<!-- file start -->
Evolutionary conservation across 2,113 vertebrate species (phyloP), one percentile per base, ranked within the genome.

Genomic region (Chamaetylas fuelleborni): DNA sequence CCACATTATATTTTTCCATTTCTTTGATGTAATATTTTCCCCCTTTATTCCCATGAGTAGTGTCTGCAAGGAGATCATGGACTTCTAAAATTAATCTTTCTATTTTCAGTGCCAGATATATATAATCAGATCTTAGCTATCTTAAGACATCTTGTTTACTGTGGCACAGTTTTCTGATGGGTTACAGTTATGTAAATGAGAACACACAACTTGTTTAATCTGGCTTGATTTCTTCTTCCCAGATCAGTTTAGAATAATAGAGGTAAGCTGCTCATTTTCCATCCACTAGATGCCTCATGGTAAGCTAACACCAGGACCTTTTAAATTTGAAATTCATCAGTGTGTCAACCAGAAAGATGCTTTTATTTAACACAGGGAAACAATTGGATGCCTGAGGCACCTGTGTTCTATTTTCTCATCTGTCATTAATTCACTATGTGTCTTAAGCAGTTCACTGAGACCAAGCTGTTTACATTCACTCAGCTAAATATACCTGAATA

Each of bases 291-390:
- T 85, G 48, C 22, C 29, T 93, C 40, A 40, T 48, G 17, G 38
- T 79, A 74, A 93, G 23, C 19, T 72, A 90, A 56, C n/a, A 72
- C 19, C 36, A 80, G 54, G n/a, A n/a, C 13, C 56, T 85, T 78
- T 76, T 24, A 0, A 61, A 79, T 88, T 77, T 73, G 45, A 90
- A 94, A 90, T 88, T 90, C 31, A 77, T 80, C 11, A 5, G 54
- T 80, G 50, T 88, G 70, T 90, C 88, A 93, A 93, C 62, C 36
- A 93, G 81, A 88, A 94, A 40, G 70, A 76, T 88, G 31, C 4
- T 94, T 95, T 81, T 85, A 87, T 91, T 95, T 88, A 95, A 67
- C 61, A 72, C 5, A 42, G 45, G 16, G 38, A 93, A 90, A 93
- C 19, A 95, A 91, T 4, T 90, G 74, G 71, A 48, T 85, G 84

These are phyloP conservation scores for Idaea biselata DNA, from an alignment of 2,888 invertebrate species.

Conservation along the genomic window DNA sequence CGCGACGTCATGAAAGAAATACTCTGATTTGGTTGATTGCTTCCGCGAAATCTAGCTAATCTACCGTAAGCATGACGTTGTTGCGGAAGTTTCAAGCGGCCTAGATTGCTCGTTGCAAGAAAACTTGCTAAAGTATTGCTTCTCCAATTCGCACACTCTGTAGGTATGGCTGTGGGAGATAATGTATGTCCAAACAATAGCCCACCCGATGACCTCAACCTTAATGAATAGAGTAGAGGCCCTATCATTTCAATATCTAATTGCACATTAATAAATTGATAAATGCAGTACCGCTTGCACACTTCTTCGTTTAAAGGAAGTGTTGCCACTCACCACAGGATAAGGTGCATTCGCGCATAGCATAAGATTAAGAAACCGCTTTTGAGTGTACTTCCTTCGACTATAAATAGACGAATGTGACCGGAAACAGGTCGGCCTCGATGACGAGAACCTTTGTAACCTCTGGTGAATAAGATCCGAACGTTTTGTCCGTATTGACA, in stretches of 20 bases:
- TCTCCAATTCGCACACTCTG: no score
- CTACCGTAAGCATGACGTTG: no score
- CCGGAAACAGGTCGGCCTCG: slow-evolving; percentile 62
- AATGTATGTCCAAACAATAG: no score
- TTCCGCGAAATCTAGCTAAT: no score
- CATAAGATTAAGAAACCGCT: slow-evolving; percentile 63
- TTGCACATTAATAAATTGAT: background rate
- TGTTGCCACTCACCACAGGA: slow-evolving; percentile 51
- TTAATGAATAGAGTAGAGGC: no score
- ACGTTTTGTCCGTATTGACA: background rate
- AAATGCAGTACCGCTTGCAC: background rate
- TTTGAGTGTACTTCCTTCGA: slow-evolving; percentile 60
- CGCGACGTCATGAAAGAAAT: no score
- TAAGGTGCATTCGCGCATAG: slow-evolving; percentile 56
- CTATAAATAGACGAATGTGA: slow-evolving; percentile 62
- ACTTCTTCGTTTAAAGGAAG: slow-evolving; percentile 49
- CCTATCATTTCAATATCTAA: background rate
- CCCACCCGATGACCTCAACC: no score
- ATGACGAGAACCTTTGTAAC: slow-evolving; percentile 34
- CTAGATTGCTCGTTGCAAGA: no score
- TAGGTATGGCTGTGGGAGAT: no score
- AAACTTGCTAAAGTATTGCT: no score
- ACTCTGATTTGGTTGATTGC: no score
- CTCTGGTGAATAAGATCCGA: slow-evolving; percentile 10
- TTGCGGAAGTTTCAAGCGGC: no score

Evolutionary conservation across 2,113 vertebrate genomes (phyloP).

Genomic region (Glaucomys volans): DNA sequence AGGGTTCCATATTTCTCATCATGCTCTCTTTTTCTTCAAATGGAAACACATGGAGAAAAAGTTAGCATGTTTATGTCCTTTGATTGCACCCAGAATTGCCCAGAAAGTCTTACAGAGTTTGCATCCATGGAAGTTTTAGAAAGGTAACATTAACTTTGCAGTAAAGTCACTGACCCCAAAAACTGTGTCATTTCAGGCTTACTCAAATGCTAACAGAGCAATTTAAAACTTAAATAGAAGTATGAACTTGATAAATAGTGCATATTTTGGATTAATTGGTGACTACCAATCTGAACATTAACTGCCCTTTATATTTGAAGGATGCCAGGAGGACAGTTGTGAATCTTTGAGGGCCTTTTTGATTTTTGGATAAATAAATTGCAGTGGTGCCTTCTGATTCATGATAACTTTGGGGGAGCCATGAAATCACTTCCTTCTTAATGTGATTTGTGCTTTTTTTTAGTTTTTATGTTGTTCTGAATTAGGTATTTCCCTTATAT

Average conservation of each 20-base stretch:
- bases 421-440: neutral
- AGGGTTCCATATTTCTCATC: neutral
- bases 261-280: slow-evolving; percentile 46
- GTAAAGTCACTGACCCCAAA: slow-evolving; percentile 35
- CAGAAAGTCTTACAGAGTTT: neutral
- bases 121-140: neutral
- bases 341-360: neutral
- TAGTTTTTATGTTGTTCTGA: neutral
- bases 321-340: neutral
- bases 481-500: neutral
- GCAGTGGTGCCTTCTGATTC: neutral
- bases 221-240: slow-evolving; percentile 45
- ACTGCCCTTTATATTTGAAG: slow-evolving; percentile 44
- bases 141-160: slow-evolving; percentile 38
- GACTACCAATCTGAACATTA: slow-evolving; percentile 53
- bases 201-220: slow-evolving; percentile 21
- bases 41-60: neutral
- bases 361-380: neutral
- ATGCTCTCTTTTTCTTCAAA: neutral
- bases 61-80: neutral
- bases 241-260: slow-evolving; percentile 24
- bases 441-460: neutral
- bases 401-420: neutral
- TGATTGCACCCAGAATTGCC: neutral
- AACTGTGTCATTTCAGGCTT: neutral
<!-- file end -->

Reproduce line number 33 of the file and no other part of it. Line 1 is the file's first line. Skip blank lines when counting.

- CCCACCCGATGACCTCAACC: no score